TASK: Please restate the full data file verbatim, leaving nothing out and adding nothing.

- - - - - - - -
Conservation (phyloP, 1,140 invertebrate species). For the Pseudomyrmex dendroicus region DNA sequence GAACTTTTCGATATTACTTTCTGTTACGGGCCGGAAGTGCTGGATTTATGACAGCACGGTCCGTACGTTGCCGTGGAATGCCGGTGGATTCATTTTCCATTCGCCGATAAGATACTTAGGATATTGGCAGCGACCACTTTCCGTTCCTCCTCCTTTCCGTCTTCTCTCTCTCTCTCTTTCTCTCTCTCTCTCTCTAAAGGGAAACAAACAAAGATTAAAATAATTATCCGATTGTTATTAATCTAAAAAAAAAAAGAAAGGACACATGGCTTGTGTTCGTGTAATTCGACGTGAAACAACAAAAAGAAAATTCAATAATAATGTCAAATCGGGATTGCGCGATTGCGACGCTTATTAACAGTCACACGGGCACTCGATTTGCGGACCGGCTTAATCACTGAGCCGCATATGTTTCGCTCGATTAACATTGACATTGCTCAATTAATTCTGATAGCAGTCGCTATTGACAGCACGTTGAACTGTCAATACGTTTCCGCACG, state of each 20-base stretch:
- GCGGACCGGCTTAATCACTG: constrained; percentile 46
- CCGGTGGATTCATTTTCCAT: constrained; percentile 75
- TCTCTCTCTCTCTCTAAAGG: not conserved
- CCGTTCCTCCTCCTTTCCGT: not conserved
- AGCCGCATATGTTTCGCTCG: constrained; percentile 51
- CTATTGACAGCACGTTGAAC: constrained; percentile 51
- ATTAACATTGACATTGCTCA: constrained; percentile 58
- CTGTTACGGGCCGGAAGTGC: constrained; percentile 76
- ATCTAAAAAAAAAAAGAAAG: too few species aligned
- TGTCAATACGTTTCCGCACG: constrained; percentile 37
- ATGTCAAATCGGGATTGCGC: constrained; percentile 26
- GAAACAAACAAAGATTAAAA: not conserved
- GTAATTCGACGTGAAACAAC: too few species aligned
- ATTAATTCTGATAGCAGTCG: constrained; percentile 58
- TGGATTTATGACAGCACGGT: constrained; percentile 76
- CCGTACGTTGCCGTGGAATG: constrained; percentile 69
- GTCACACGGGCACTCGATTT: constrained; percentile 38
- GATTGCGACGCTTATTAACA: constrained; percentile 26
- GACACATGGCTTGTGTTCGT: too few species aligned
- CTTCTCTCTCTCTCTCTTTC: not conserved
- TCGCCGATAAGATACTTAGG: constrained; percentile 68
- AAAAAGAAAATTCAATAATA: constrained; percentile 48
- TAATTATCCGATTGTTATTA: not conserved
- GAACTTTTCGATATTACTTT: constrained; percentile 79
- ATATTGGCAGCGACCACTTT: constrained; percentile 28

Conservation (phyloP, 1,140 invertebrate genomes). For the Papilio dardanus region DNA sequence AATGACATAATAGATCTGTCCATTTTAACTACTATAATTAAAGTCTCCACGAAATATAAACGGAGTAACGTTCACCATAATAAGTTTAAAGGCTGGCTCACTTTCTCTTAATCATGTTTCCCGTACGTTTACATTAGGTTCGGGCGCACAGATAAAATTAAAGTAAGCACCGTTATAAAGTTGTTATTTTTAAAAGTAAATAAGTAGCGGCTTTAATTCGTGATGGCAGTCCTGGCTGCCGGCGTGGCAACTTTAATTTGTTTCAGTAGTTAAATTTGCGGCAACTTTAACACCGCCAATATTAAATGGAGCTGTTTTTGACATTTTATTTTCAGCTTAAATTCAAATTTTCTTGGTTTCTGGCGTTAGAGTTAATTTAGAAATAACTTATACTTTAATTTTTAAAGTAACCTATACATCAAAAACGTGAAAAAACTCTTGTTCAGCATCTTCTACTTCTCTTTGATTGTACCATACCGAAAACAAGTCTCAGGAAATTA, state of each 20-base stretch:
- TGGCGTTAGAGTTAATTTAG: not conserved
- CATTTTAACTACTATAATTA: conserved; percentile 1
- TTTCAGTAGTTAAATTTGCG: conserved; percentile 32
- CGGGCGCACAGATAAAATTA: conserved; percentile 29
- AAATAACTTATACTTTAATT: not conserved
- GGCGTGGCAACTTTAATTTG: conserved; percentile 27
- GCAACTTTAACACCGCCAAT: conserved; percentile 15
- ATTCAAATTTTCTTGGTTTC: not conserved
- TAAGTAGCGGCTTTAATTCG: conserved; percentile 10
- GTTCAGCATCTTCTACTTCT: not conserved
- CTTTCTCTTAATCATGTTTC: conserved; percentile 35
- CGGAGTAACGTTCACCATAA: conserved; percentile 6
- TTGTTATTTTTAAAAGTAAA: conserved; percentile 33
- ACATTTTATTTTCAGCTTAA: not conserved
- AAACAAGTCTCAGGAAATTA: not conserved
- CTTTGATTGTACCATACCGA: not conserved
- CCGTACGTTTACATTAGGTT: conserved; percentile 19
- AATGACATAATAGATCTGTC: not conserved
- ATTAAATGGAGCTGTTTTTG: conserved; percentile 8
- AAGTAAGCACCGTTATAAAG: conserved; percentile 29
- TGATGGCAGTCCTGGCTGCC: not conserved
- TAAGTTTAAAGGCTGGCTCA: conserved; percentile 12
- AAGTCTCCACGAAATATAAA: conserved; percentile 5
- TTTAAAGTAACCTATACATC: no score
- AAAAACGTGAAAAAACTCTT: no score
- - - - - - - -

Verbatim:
Conservation (phyloP, 1,140 invertebrate species). For the Pseudomyrmex dendroicus region DNA sequence GAACTTTTCGATATTACTTTCTGTTACGGGCCGGAAGTGCTGGATTTATGACAGCACGGTCCGTACGTTGCCGTGGAATGCCGGTGGATTCATTTTCCATTCGCCGATAAGATACTTAGGATATTGGCAGCGACCACTTTCCGTTCCTCCTCCTTTCCGTCTTCTCTCTCTCTCTCTTTCTCTCTCTCTCTCTCTAAAGGGAAACAAACAAAGATTAAAATAATTATCCGATTGTTATTAATCTAAAAAAAAAAAGAAAGGACACATGGCTTGTGTTCGTGTAATTCGACGTGAAACAACAAAAAGAAAATTCAATAATAATGTCAAATCGGGATTGCGCGATTGCGACGCTTATTAACAGTCACACGGGCACTCGATTTGCGGACCGGCTTAATCACTGAGCCGCATATGTTTCGCTCGATTAACATTGACATTGCTCAATTAATTCTGATAGCAGTCGCTATTGACAGCACGTTGAACTGTCAATACGTTTCCGCACG, state of each 20-base stretch:
- GCGGACCGGCTTAATCACTG: constrained; percentile 46
- CCGGTGGATTCATTTTCCAT: constrained; percentile 75
- TCTCTCTCTCTCTCTAAAGG: not conserved
- CCGTTCCTCCTCCTTTCCGT: not conserved
- AGCCGCATATGTTTCGCTCG: constrained; percentile 51
- CTATTGACAGCACGTTGAAC: constrained; percentile 51
- ATTAACATTGACATTGCTCA: constrained; percentile 58
- CTGTTACGGGCCGGAAGTGC: constrained; percentile 76
- ATCTAAAAAAAAAAAGAAAG: too few species aligned
- TGTCAATACGTTTCCGCACG: constrained; percentile 37
- ATGTCAAATCGGGATTGCGC: constrained; percentile 26
- GAAACAAACAAAGATTAAAA: not conserved
- GTAATTCGACGTGAAACAAC: too few species aligned
- ATTAATTCTGATAGCAGTCG: constrained; percentile 58
- TGGATTTATGACAGCACGGT: constrained; percentile 76
- CCGTACGTTGCCGTGGAATG: constrained; percentile 69
- GTCACACGGGCACTCGATTT: constrained; percentile 38
- GATTGCGACGCTTATTAACA: constrained; percentile 26
- GACACATGGCTTGTGTTCGT: too few species aligned
- CTTCTCTCTCTCTCTCTTTC: not conserved
- TCGCCGATAAGATACTTAGG: constrained; percentile 68
- AAAAAGAAAATTCAATAATA: constrained; percentile 48
- TAATTATCCGATTGTTATTA: not conserved
- GAACTTTTCGATATTACTTT: constrained; percentile 79
- ATATTGGCAGCGACCACTTT: constrained; percentile 28

Conservation (phyloP, 1,140 invertebrate genomes). For the Papilio dardanus region DNA sequence AATGACATAATAGATCTGTCCATTTTAACTACTATAATTAAAGTCTCCACGAAATATAAACGGAGTAACGTTCACCATAATAAGTTTAAAGGCTGGCTCACTTTCTCTTAATCATGTTTCCCGTACGTTTACATTAGGTTCGGGCGCACAGATAAAATTAAAGTAAGCACCGTTATAAAGTTGTTATTTTTAAAAGTAAATAAGTAGCGGCTTTAATTCGTGATGGCAGTCCTGGCTGCCGGCGTGGCAACTTTAATTTGTTTCAGTAGTTAAATTTGCGGCAACTTTAACACCGCCAATATTAAATGGAGCTGTTTTTGACATTTTATTTTCAGCTTAAATTCAAATTTTCTTGGTTTCTGGCGTTAGAGTTAATTTAGAAATAACTTATACTTTAATTTTTAAAGTAACCTATACATCAAAAACGTGAAAAAACTCTTGTTCAGCATCTTCTACTTCTCTTTGATTGTACCATACCGAAAACAAGTCTCAGGAAATTA, state of each 20-base stretch:
- TGGCGTTAGAGTTAATTTAG: not conserved
- CATTTTAACTACTATAATTA: conserved; percentile 1
- TTTCAGTAGTTAAATTTGCG: conserved; percentile 32
- CGGGCGCACAGATAAAATTA: conserved; percentile 29
- AAATAACTTATACTTTAATT: not conserved
- GGCGTGGCAACTTTAATTTG: conserved; percentile 27
- GCAACTTTAACACCGCCAAT: conserved; percentile 15
- ATTCAAATTTTCTTGGTTTC: not conserved
- TAAGTAGCGGCTTTAATTCG: conserved; percentile 10
- GTTCAGCATCTTCTACTTCT: not conserved
- CTTTCTCTTAATCATGTTTC: conserved; percentile 35
- CGGAGTAACGTTCACCATAA: conserved; percentile 6
- TTGTTATTTTTAAAAGTAAA: conserved; percentile 33
- ACATTTTATTTTCAGCTTAA: not conserved
- AAACAAGTCTCAGGAAATTA: not conserved
- CTTTGATTGTACCATACCGA: not conserved
- CCGTACGTTTACATTAGGTT: conserved; percentile 19
- AATGACATAATAGATCTGTC: not conserved
- ATTAAATGGAGCTGTTTTTG: conserved; percentile 8
- AAGTAAGCACCGTTATAAAG: conserved; percentile 29
- TGATGGCAGTCCTGGCTGCC: not conserved
- TAAGTTTAAAGGCTGGCTCA: conserved; percentile 12
- AAGTCTCCACGAAATATAAA: conserved; percentile 5
- TTTAAAGTAACCTATACATC: no score
- AAAAACGTGAAAAAACTCTT: no score